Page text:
In addition, the sale or delivery of ANY amount of marijuana to a minor heightens the penalty, causing the charges brought against you to include up to a seven year prison sentence and a $5,000 fine.Drug trafficking, of any amount, is a separate offense that may result in penalties of up to 15 to 25 years in prison and a $100,000 fine.
New York does have laws regarding drug paraphernalia, which is defined as any product that is “primarily intended or designed to aid in the manufacturing, concealing or ingesting of a controlled substance.” However, this law generally only applies to “dirty” (i.e. used or having drug residue) paraphernalia.
Since many things, such as weight scales or tobacco pipes, can have both legal and illicit uses, it is often difficult to prosecute cases of paraphernalia possession, unless there is clear evidence of drug use. Thus, possessing a never-used water pipe, or a pipe used to smoke tobacco, would not be illegal in New York.
However, possession of a dirty water pipe or an object that has only drug-related uses, such as roach clips or a grow kit, is a misdemeanor punishable by up to a year in jail. Additionally, if you are a repeat offender or were manufacturing drugs, you may face felony charges and a longer sentence.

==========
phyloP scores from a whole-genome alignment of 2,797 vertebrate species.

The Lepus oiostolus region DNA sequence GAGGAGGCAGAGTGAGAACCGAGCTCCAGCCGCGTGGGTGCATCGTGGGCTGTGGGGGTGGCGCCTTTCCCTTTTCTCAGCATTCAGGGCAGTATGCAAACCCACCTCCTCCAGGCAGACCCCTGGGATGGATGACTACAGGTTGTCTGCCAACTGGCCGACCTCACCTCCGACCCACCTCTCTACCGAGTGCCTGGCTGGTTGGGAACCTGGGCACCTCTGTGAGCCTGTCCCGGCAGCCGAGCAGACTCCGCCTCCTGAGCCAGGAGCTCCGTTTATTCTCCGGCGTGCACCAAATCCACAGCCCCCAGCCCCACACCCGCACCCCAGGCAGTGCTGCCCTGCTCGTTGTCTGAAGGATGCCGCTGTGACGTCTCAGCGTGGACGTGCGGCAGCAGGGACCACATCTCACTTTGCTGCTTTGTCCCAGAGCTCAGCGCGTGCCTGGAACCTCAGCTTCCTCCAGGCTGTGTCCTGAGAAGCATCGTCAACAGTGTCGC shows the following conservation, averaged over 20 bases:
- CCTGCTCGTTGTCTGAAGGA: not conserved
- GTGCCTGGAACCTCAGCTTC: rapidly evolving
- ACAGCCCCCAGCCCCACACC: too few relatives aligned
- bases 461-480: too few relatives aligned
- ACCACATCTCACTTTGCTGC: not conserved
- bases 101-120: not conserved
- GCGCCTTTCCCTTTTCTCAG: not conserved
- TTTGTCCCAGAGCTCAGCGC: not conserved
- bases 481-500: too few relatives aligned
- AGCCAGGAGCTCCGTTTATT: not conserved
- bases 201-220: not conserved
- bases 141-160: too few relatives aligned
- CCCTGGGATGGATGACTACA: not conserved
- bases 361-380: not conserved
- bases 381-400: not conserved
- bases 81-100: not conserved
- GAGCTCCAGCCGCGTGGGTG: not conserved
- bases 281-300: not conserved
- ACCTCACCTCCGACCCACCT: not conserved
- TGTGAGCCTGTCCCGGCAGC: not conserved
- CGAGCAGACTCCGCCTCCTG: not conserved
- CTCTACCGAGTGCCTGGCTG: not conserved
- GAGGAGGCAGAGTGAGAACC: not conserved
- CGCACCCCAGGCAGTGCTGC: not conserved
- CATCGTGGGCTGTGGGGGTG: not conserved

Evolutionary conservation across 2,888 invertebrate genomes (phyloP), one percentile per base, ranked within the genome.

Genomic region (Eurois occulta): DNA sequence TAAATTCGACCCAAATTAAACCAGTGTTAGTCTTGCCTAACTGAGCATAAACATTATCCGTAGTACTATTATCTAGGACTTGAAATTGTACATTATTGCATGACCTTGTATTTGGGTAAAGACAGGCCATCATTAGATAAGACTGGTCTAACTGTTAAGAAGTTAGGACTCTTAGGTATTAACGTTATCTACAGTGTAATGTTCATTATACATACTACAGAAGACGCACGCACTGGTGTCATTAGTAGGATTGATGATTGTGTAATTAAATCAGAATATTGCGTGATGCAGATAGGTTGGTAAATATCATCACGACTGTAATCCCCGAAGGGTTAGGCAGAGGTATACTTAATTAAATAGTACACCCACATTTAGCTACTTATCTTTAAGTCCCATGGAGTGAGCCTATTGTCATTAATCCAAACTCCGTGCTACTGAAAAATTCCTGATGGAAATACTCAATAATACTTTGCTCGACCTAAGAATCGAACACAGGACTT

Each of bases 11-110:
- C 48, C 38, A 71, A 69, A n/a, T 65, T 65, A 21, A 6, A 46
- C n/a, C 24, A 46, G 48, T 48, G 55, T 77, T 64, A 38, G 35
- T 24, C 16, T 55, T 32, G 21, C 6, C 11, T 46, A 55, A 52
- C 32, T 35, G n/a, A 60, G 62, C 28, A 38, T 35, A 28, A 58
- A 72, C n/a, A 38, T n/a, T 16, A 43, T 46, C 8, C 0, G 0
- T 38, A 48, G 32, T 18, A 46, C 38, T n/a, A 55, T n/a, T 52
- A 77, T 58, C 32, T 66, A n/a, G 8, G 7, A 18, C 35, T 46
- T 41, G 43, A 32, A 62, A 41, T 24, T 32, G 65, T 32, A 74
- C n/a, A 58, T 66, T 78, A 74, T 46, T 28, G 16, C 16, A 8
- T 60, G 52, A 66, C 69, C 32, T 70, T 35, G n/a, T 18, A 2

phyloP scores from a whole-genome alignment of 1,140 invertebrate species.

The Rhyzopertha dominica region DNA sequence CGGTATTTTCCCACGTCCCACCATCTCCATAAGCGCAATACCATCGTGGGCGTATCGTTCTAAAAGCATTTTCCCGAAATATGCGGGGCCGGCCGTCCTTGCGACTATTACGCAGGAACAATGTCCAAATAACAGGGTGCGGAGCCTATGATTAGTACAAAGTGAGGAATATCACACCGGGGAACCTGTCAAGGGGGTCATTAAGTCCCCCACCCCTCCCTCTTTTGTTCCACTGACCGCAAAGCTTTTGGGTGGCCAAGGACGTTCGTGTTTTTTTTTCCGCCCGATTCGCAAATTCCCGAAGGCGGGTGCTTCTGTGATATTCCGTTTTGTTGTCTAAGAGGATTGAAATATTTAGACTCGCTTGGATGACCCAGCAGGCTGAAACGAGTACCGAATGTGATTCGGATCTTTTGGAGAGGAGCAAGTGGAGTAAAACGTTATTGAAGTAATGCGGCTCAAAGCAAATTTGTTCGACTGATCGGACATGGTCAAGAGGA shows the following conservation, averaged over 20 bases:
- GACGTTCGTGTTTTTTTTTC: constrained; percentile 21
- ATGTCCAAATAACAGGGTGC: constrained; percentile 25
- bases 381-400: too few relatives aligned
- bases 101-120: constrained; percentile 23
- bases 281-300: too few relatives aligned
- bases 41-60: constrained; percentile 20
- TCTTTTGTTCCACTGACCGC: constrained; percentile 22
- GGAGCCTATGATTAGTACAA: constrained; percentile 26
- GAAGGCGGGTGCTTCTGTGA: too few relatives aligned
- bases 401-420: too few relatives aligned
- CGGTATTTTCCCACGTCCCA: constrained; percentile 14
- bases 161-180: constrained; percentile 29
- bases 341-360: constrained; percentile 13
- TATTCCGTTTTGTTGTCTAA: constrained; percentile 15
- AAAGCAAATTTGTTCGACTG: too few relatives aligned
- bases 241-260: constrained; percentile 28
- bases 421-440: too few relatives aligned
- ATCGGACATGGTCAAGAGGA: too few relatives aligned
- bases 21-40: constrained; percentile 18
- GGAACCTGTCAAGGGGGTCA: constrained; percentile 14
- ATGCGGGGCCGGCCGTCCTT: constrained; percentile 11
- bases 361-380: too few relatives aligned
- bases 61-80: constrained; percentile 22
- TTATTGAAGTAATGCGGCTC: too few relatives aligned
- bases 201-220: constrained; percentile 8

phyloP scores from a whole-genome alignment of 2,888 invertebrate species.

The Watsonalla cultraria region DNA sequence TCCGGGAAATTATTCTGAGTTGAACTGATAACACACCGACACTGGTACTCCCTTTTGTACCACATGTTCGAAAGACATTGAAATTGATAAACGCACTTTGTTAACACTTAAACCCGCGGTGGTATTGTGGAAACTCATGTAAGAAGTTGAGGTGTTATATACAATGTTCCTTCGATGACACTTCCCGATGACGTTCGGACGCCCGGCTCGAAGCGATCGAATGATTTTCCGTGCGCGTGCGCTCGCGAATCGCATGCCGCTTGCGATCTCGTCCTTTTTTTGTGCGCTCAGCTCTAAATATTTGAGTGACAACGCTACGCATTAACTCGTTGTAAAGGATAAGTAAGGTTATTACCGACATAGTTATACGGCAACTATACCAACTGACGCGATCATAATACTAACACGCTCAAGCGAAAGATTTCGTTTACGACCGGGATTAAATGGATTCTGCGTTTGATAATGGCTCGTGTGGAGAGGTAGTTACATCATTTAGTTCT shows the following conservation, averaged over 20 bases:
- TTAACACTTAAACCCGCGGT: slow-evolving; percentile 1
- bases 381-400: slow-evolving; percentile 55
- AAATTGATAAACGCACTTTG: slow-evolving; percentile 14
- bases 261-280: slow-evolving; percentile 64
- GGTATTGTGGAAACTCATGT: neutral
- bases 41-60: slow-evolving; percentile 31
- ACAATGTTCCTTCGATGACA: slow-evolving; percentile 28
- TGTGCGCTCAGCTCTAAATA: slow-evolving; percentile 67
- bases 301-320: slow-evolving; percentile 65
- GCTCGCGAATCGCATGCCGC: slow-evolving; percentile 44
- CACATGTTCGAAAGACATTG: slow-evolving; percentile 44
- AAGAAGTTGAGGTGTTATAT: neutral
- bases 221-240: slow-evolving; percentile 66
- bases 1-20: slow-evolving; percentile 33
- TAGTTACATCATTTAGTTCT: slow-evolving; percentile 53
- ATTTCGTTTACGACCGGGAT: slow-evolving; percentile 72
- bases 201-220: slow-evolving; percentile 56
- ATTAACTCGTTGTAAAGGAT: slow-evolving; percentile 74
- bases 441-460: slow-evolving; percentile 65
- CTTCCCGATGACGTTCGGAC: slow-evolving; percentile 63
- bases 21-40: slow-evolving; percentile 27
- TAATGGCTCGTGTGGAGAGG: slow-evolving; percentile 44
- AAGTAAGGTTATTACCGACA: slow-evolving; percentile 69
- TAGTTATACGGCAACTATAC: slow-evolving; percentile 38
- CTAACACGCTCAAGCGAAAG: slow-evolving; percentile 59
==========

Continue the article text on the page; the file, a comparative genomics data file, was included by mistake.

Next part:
New York does allow for the limited use of medical marijuana within the state, with a maximum of 20 dispensaries allowed to operate. Typically these facilities are only allowed to prescribe non-smokable marijuana to people with cancer, glaucoma, or other qualifying diseases.
The following is a list of diseases approved for medicinal marijuana use:
- ALS (Lou Gehrig’s disease);
- Parkinson’s Disease;
- Multiple Sclerosis;
- Spinal Cord Damage;
- Inflammatory Bowel Disease;
- Huntington’s Disease; and
- Chronic Pain (which is narrowly defined).
Thus, New York citizens with serious illnesses are legally allowed to purchase marijuana from state-approved dispensaries. However, New York’s medical marijuana laws remain some of the strictest in the nation.
The state places a number of restrictions on its medical marijuana program, including:
- Patients must have approval to use medicinal marijuana for treatment from a licensed physician or nurse practitioner;
- Patients must be specifically registered with New York’s medical marijuana program;
- Only patients who have certain specific illnesses may qualify for the program;
- Patients cannot purchase more than a 30-day supply of medicinal marijuana;
- Marijuana is subjected to a 7% sales tax;
- The program will automatically expire in seven years unless state legislature renews it, with the Governor retaining the right to end the program early; and
- Patients cannot smoke the marijuana they purchase. Instead, as noted above, patients may only purchase and use cannabis in liquid, oil, or capsule form.
If you are unable to purchase your own marijuana, you can legally authorize up to two caregivers who can purchase the medicinal marijuana on your behalf.
As can be seen, the range of penalties for the use, possession, and distribution of marijuana vary greatly in New York. Thus, if you are currently facing drug charger, it may be in your best interests to consult with a well qualified and knowledgeable criminal defense attorney.
An experienced new york defense attorney will help you understand your charges and rights, as well as put together a strong defense for your case. Additionally, they will represent you in front of a criminal court, if necessary.